I was in Patna when the Bhagalpur “riots” occurred in 1989. It was actually a massacre, almost a dress rehearsal for what happened in Gujarat in 2002. Officially, there were 1,074 deaths; a vast majority of them were Muslims. More than 11,000 homes were destroyed; an overwhelming number of them were Muslims’ homes. More than 65 mosques and 20 Muslim mausoleums were destroyed. The culpability of the police chief was so glaringly evident that Rajiv Gandhi, when he visited, had him summarily transferred. I still remember my bitter chagrin when he tamely succumbed to the pressure from the VHP and its allies and the transfer was rescinded the next day.

If the Congress was not the perpetrator of these and countless similar large-scale crimes against the Muslims, it was certainly a brazen accessory, direct or indirect. The organised attempts to suppress if not eliminate Urdu, the tacit affirmation of “Hindi-Hindu-Hindustani”, the alienation and demonisation of the Muslim, the list goes on and on. The Congress may have forgotten, but the world remembers. Still, I would vote for the Congress today, for if nothing else, it pays lip service to pluralism and tolerance in society and openly decries the BJP and the Sangh Parivar as communal and Hindu supremacist entities.

Unfortunately, the poison of the Hindu supremacist idea has spread so wide and so deep in our political life that Sonia Gandhi blames the BJP for blackening the face of the Congress as “pro-Muslim”. All that Sonia Gandhi needed to say was that the Congress is pro-India, and not just pro-Muslim. In spite of this, I have hope. Rahul Gandhi seems to have tried to correct the pernicious slant that his mother apparently prefers for her party. Maybe Rahul Gandhi was only performing a formal genuflection at the shrine of multiculturalism and liberalism. But at least he professes to be for India and not for Hindus alone.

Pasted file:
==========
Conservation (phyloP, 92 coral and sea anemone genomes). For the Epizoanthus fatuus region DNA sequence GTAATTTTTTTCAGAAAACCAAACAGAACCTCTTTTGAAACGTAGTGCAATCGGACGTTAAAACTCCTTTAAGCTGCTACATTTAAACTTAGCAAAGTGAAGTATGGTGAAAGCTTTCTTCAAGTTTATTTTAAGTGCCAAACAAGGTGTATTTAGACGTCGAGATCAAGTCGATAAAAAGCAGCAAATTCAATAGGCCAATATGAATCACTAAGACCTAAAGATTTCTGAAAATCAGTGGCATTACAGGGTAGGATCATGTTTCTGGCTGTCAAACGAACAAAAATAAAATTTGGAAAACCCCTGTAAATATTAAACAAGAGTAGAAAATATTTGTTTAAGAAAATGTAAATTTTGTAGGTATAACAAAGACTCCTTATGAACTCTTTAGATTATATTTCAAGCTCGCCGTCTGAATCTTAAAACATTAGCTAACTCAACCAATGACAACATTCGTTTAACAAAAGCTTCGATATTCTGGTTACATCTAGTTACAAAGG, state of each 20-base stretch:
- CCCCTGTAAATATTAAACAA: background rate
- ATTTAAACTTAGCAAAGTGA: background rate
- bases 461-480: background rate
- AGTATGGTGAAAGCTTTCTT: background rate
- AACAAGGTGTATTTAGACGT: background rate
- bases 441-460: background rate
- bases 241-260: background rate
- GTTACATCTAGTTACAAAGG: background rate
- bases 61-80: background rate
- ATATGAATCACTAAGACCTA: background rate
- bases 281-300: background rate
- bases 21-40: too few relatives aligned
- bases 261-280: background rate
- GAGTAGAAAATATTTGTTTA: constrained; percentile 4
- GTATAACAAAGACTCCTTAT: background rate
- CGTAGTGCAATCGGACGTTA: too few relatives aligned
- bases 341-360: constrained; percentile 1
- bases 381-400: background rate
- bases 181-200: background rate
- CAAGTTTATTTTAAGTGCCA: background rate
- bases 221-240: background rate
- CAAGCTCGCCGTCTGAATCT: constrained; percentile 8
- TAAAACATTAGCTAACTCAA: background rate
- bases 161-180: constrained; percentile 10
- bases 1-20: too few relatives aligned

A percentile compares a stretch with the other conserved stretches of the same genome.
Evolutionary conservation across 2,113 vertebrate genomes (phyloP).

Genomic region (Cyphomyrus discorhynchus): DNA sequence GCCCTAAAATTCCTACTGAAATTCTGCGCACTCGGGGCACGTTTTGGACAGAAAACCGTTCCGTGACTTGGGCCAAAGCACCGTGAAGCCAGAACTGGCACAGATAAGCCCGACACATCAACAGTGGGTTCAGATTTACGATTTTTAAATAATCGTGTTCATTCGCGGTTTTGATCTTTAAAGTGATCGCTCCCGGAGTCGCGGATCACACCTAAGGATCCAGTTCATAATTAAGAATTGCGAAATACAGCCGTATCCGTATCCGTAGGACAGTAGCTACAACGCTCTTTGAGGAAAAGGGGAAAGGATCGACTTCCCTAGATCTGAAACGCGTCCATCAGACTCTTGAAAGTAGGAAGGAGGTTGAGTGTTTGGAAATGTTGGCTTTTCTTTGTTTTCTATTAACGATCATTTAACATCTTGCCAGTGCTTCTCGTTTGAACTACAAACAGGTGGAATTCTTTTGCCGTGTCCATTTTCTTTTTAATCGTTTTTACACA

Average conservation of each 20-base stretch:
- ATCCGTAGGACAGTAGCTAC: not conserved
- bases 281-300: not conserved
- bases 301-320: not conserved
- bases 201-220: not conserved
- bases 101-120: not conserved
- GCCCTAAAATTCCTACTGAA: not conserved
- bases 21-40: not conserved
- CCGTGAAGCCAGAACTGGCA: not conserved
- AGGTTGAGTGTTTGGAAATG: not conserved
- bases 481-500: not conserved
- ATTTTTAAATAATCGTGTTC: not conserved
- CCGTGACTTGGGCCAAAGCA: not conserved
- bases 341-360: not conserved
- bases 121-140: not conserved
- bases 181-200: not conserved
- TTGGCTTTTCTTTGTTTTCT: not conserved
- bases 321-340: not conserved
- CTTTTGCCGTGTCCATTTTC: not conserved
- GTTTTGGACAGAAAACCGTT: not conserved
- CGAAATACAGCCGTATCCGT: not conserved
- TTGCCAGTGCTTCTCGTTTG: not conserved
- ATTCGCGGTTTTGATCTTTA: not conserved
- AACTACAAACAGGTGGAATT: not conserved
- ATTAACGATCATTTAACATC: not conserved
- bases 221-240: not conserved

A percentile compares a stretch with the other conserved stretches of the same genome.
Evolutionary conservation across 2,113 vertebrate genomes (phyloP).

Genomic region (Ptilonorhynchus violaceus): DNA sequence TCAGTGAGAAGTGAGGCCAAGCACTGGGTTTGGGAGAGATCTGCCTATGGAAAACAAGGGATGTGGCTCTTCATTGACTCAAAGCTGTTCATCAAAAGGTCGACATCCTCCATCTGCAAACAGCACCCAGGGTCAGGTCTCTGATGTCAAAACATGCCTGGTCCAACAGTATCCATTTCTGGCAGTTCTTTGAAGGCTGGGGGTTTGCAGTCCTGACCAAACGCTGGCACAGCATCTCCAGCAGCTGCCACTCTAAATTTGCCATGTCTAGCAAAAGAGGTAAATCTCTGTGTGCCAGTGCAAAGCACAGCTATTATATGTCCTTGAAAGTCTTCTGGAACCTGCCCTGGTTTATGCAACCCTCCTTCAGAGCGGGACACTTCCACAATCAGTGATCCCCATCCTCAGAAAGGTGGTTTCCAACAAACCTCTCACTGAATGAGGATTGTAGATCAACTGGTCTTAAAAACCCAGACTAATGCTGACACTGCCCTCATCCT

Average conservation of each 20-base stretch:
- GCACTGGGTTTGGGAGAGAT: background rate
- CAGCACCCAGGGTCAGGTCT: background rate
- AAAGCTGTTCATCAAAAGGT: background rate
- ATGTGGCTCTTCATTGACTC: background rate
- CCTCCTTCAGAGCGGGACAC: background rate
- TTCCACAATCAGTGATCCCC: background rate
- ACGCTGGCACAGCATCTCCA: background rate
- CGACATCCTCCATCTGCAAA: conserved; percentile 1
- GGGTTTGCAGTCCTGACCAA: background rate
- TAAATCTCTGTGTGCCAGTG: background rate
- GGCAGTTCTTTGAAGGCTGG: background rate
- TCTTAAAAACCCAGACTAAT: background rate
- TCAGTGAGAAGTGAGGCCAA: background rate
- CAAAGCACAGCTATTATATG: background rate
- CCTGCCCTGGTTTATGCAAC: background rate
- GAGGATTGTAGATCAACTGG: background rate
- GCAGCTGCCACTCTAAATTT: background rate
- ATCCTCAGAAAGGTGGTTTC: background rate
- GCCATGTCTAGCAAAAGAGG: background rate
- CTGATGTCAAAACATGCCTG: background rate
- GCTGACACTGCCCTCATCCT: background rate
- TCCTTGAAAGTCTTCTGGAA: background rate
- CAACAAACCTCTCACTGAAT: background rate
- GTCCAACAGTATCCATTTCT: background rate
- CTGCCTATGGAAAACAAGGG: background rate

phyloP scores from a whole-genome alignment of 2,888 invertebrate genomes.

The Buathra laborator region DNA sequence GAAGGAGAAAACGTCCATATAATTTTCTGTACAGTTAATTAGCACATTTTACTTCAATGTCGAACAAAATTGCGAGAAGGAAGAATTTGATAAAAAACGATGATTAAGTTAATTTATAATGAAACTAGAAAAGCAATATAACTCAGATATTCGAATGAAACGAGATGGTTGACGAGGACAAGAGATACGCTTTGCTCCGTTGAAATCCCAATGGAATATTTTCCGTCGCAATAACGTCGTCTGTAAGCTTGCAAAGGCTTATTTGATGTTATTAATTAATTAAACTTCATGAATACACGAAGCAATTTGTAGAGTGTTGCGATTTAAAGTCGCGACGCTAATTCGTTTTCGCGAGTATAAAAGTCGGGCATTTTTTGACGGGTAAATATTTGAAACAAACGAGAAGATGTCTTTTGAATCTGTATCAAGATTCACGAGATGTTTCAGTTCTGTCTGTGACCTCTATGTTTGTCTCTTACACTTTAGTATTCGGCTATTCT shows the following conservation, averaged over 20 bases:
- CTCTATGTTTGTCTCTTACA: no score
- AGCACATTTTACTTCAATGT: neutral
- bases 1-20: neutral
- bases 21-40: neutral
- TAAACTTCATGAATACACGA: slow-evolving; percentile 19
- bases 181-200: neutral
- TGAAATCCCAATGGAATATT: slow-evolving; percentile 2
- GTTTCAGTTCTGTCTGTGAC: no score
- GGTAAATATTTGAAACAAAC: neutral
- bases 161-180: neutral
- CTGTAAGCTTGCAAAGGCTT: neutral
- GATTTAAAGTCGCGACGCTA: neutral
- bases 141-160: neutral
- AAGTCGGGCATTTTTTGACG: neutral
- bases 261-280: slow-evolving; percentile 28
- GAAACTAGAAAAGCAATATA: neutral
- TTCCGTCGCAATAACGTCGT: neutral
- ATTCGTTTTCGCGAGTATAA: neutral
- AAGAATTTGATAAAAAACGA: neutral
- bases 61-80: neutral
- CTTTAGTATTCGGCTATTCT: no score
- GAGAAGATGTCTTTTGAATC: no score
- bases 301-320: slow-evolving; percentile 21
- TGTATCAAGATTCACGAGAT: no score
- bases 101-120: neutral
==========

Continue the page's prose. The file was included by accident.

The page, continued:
The Congress never did much to reassure the Muslims that India is their home. The Muslims, lacking sane and far-sighted leadership, spend their energies on non-issues, fighting among themselves on petty questions of religious practice. Communalist politicians — (they are not in the BJP alone, though the BJP harbours the most virulent and deadly) — make every effort to leach the Indian identity from the Muslim, replacing it ultimately with a community who will learn to subsist with murders and lynchings in the name of Gau Raksha. For the price of being allowed to live in peace, the community will gladly suffer the names and achievements of the Muslim past blackened or excised from the national memory. Perhaps they’ll be happy to end up as the Biblical “hewers of wood, drawers of water”.

Almost none of the Muslims who live now in India were born when Partition drove a live dagger into the heart of the Indian people. So who among the contemporary Indian Muslims, in the eye of the majoritarian, deserves blame for Partition?

We have ministers who offer us a choice between Ramzadas and Haramzadas. There are ministers who tell us that he who doesn’t vote for the BJP should go to Pakistan. We have ministers who declare that no one ever saw a monkey change into a man, so evolution must be false. We have a prime minister who boasts that the god Ganesha’s elephant head proves that there was organ transplant in ancient India. This in a country where innumerable jobless, illiterate, desperately poor people go without food and shelter every day. Will all this go away when the Muslim male throws away his wretched skull cap and the Muslim woman uses her obnoxious Burqa as her baby’s bed-cloth?

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Ideas Series: The Minority Space

Ramchandra Guha-Harsh Mander debate about the invisibility of Muslims and reforms within continues